Understanding how to provide the best possible customer experience is all about addressing your customer needs. While this can seem like a simple process, there are many complex ways that customer needs to interact with your product/service. Creating a customer needs analysis on a shared board can be one of the most effective ways to visualize these needs and develop a strategy to meet them.
In this article, we will define customer needs, analyze their importance, and walk through 5 simple templates that help address and prioritize them.
What is Customer Needs Analysis?
A customer needs analysis is defined as a detailed methodology that helps break down what customers need and how they perceive a brand and its services.
Conducting a customer needs analysis will be an ongoing process and requires ample customer data to process accurately. There are many different touchpoints to assess, whether within a specific product or comparative opinions between brands; many different facets make up a customer needs analysis.
One key focus of the customer needs analysis is taking a means-end approach to needs evaluation. Customers make their decisions based on what product will fulfill their goals in the most valuable way. It’s key then to understand their goals in relation to their needs and how you can most effectively make this connection.
Customer needs are the motivations that the consumer has to use or purchase a product/service. Whether currently known or unknown, their needs will have a decisive impact on what they use/purchase and why they do so.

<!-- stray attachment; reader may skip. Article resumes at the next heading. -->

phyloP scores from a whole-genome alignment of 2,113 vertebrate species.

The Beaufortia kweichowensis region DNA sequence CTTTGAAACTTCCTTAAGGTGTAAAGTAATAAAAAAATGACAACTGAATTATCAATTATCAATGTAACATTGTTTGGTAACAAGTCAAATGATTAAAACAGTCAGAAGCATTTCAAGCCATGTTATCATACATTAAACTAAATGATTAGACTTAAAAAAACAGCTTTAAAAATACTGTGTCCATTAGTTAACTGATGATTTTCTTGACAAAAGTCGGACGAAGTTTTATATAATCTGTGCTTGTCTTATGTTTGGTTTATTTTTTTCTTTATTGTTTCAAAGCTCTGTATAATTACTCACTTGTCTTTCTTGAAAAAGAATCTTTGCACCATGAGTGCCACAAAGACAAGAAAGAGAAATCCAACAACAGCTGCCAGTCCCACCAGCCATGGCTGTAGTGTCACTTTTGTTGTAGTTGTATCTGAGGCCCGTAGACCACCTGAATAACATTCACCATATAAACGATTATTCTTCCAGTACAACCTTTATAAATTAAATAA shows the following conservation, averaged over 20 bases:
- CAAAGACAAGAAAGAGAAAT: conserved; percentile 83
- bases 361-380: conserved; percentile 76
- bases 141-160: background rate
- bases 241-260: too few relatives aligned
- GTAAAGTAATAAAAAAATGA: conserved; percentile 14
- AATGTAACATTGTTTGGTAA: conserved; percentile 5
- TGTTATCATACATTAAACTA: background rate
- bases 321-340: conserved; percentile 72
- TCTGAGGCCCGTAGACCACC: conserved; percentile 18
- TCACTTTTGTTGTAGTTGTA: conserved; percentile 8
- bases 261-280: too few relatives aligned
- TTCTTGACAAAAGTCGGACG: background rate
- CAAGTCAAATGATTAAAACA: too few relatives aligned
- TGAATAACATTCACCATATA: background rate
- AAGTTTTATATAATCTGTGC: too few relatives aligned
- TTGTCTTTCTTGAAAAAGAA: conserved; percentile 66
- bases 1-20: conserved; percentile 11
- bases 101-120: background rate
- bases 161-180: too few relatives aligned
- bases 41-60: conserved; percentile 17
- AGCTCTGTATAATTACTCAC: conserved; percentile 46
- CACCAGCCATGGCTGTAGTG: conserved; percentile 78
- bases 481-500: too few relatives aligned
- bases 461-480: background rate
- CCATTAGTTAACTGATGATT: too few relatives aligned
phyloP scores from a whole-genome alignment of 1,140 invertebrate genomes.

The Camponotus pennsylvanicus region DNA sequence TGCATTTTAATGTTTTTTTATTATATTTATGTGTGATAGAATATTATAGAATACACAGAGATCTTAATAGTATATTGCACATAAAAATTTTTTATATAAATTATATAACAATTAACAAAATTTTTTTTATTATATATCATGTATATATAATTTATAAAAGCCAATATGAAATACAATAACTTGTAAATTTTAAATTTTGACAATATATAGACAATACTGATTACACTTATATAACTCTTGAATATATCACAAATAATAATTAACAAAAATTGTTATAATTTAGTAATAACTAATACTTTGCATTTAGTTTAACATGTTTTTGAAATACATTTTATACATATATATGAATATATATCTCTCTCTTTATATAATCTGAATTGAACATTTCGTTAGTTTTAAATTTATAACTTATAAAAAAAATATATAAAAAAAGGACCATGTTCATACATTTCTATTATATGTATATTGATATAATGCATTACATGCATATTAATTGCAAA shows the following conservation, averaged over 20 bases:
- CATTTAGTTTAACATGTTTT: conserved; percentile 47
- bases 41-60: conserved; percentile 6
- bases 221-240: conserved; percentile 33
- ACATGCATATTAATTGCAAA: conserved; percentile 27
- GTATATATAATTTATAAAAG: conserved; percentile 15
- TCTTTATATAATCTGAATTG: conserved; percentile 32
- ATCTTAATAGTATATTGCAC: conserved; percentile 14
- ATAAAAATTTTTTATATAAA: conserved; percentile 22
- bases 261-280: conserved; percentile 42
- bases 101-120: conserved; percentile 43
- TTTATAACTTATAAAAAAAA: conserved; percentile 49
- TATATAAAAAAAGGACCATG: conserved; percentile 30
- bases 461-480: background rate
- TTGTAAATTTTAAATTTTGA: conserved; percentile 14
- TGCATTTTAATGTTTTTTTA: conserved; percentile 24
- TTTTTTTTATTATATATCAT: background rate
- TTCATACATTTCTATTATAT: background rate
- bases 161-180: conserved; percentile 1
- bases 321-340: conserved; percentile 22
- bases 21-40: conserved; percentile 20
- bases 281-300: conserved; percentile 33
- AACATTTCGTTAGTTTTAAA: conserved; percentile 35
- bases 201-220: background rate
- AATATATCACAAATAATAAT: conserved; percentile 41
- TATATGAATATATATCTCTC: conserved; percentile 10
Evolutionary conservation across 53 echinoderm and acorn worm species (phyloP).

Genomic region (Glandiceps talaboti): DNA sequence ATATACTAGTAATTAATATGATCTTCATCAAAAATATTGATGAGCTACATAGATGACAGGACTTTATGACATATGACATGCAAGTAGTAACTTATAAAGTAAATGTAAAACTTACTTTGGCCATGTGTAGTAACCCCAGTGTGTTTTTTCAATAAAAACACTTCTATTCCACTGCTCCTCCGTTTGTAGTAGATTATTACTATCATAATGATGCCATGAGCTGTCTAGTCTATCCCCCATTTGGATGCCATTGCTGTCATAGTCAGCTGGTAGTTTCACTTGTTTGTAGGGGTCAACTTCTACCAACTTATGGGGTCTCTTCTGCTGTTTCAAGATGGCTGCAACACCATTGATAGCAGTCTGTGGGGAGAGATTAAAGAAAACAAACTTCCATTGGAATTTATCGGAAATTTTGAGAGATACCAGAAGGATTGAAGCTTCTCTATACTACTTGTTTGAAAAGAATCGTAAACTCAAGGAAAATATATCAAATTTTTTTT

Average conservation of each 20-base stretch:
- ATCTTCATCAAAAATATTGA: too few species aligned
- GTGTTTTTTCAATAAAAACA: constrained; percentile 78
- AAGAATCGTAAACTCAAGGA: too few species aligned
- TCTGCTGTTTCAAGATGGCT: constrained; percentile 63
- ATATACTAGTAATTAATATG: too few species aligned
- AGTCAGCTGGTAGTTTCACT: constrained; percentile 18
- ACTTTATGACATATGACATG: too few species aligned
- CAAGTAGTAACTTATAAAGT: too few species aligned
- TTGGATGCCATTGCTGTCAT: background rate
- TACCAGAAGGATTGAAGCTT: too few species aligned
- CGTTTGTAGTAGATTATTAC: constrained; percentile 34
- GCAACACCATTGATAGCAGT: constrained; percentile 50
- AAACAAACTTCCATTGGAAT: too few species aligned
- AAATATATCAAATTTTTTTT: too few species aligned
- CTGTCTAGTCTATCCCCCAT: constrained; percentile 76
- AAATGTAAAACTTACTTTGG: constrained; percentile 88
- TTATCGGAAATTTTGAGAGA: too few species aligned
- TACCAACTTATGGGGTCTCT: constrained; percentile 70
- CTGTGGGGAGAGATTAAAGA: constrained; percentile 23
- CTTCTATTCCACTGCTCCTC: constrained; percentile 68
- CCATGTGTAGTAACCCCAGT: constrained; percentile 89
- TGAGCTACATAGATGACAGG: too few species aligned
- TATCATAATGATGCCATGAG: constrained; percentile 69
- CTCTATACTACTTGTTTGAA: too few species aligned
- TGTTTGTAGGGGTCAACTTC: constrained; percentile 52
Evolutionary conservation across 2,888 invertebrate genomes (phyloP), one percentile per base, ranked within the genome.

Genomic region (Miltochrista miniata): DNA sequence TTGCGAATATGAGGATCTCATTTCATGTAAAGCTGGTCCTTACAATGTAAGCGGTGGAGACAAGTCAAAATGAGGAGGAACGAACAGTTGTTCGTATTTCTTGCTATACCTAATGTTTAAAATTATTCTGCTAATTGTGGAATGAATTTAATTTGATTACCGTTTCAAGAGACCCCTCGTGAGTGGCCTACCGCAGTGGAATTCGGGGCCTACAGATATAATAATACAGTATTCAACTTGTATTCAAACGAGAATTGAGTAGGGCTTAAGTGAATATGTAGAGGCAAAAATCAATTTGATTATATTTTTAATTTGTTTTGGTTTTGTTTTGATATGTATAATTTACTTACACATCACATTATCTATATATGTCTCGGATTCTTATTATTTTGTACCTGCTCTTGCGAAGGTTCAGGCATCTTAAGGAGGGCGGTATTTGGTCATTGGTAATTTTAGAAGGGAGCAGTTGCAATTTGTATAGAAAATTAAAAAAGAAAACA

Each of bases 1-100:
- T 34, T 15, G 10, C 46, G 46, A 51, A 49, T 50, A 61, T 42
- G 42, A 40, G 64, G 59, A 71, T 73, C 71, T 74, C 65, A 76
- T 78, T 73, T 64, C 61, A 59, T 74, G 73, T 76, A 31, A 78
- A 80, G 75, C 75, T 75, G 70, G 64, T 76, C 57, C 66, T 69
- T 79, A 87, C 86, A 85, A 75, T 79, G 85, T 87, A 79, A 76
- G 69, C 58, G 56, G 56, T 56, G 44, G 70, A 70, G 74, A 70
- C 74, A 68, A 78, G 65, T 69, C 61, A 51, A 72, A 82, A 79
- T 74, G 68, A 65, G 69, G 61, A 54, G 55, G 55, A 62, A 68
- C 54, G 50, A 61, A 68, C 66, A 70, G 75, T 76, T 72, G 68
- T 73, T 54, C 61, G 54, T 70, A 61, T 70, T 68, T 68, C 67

Customer needs can be broken down into many different factors that push people to use or purchase a product/service. In order to understand their behavior, it’s important to break down their needs and the reasons behind their decisions.
There are three different kinds of customer needs:
- Functional Needs, Social Needs
Functional customer needs are required to help the customer achieve an individual or shared task. These needs are defined to reach a tangible goal through a product/service.
Social customer needs are driven by things the customer wants to be seen using or intends to build an identity around. These needs are usually only part of the larger picture but can often determine the final choice that a user makes. Social customer needs are often based on design differences or aesthetic choices that make one product more socially desirable than another.
Emotional customer needs are also secondary to functional customer needs, but in this case, they relate to how the user wants to feel when using a given product/service. These needs are primarily based on user preference and personal history. While it can be hard to target these needs, they can be good indicators of use patterns for certain consumer bases.
Within these three categories of customer needs, there are many specific needs to be met, such as functional requirements, pricing, design specifics, moral concerns, and so on. Uncovering customer needs is critical to clarify their motivations to buy, and a customer needs analysis is the perfect tool to reveal their most essential needs.